Dear Lily, I have been lurking here for quite a while but decided to... uh... emerge from the darkness? =) I've never seen anyone use the microwave to cook red bean paste and you're very ingenious and I feel inspired to try it out. Thanks for your generosity in sharing all your great recipes.

PeachyMango said...

Thank you! BTW, what's the shelf life of your mooncakes? A friend of mine said that if you don't make them right, they'll go bad in 3 days and there's some special ingredient you need to use if you want them to last longer.

lilyng said...

peachymango

i don't know what is put to in to prolong shelf life perhaps benzonate(perservative).

it is advisable to put homemade mooncake in the fridge

Anonymous said...

Hi Lily,

Could you please tell me what rose jam/sugar is? Where can I buy it?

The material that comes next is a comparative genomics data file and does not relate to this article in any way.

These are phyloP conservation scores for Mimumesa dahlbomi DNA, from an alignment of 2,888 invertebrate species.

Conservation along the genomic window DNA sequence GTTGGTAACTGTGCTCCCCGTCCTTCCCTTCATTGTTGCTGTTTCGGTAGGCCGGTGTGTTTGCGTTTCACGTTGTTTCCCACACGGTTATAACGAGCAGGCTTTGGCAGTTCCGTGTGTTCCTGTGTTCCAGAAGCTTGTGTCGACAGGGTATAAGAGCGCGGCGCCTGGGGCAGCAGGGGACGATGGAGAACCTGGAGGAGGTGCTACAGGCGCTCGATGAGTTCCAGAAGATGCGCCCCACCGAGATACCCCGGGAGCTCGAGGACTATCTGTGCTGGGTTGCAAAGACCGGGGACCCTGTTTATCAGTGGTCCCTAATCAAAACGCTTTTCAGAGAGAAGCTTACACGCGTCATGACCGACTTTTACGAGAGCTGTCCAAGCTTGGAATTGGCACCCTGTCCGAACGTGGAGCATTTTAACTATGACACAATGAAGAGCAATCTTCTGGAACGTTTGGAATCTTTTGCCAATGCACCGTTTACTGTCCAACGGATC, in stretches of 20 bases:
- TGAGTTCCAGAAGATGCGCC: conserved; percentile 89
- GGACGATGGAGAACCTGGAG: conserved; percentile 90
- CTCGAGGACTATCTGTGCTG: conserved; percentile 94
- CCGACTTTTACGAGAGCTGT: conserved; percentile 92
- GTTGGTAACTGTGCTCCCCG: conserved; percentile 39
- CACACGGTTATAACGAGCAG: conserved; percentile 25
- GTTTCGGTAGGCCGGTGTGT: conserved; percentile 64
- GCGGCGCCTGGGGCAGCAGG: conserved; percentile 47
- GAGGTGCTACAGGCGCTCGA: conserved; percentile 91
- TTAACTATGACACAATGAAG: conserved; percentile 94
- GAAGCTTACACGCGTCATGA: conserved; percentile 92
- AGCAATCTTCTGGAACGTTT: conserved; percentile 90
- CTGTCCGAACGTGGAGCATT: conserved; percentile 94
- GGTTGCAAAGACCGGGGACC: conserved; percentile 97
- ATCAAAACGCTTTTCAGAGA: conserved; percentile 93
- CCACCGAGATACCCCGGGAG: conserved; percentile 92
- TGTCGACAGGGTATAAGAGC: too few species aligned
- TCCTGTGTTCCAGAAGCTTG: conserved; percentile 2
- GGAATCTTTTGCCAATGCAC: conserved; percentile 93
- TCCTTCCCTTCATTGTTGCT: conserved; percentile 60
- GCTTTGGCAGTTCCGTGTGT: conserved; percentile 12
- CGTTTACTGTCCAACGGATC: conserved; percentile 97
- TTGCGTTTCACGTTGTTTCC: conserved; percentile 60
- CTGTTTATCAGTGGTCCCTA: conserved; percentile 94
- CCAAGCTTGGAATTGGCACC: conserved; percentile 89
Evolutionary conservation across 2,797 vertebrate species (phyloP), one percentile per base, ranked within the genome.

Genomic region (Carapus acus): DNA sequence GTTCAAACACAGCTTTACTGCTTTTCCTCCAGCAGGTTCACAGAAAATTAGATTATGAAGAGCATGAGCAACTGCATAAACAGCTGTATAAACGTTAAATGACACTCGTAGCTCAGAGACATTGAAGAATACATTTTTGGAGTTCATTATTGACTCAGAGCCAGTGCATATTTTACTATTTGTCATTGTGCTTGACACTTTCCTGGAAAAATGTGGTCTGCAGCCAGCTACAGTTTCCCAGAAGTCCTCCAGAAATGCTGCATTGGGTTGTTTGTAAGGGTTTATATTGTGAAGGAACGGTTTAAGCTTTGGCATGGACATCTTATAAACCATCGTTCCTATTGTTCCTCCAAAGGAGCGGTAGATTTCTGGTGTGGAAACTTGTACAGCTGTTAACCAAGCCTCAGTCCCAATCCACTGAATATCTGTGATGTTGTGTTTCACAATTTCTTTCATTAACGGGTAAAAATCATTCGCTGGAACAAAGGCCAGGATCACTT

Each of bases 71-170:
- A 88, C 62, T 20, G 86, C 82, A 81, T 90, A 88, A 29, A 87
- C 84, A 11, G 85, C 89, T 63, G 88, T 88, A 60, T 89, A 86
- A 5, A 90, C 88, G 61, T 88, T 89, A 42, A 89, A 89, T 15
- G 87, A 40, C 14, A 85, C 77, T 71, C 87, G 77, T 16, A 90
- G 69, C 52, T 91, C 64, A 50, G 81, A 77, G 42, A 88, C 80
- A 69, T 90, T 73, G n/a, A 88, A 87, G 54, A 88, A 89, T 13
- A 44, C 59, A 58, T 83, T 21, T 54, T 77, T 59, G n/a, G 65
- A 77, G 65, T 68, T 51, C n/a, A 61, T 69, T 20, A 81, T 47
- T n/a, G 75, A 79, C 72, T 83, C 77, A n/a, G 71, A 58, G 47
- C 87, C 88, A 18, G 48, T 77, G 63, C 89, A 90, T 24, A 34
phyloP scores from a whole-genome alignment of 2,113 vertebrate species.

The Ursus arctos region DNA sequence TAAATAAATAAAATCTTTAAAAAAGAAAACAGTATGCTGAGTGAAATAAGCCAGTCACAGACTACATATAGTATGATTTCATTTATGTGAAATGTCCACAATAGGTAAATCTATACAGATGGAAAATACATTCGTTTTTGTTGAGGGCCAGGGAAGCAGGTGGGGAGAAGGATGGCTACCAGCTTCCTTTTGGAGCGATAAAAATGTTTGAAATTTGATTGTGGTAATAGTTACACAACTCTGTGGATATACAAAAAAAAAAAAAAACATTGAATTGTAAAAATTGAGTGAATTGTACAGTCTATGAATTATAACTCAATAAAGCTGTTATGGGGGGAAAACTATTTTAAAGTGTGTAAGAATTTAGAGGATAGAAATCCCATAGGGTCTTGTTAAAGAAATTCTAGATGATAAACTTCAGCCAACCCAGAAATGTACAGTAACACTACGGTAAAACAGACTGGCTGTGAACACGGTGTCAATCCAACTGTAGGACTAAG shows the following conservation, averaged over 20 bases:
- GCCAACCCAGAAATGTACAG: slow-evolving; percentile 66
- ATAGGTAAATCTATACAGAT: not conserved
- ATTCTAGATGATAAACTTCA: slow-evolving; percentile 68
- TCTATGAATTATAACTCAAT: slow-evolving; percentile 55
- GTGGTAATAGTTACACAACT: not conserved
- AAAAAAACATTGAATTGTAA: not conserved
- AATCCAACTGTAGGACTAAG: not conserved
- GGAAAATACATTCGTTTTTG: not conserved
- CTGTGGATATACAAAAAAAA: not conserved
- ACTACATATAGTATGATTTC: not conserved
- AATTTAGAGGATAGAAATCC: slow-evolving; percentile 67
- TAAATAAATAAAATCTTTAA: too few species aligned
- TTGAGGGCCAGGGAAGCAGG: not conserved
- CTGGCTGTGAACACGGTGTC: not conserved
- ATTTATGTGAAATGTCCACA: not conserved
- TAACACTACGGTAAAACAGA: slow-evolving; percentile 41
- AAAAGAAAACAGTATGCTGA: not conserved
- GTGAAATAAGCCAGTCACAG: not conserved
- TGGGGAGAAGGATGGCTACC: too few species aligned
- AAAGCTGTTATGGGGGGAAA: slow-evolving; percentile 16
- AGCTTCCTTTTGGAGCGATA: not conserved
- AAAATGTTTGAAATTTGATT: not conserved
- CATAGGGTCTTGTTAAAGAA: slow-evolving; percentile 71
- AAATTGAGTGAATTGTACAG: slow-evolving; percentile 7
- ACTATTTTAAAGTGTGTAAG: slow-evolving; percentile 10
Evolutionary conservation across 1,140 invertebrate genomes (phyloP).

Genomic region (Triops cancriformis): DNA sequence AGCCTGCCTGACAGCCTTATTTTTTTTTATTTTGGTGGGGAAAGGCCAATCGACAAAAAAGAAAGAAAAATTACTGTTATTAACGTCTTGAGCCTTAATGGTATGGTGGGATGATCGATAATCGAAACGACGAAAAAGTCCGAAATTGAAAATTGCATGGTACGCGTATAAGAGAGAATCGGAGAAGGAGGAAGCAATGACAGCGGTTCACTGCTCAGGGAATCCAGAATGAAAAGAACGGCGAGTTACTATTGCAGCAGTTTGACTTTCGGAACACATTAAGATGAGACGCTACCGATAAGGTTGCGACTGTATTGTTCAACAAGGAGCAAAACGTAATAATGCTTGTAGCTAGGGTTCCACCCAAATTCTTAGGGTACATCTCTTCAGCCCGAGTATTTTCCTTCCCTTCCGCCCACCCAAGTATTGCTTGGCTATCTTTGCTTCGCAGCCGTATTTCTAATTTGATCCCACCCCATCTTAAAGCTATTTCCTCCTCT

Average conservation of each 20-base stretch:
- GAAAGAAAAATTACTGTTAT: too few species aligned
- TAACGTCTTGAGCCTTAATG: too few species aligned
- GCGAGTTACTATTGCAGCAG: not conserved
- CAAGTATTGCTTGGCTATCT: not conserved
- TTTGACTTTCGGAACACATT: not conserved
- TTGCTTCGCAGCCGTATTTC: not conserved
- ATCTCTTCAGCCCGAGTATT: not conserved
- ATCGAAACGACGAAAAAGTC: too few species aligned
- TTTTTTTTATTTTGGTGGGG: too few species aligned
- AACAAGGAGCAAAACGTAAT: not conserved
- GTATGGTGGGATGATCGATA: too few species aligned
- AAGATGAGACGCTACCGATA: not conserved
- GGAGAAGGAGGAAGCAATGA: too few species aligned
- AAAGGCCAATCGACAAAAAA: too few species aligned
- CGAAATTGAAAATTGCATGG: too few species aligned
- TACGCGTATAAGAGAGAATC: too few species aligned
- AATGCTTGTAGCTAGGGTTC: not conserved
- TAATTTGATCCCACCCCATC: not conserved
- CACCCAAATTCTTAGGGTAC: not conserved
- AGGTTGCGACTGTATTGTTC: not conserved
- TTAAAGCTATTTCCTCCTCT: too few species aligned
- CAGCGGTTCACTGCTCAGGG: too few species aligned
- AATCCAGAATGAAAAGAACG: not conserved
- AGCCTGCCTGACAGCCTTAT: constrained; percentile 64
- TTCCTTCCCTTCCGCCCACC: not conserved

Thanks,

lilyng said...

anonymous

i have not bought rose jam here in the states before but it was available in malaysia. i can't remember what it is called in cantonese. i hope someone can refresh my memory

Anonymous said...

Can you tell me if kan sui is the same as lye water? Thank you.

lilyng said...

anonymous

kan sui is in cantonese for potassium bicarbonate and there are recipes which will use - lye water or alkali water, they are the same.

grace said...

i substitute maltose with honey and, obviously it wasn't to my liking. the lotus paste taste really strong of honey! could u please tell me how can i get rid of the honey taste?

lilyng said...

grace

i don't really know what honey you used that was so overpowering. now perhaps you would have to add in essence like pandan paste.

mary said...

hi,

may i know what is the purpose for alkaline water? as i can not get any here! Could i omit it? Or is it a MUST to have it?

lilyng said...

mary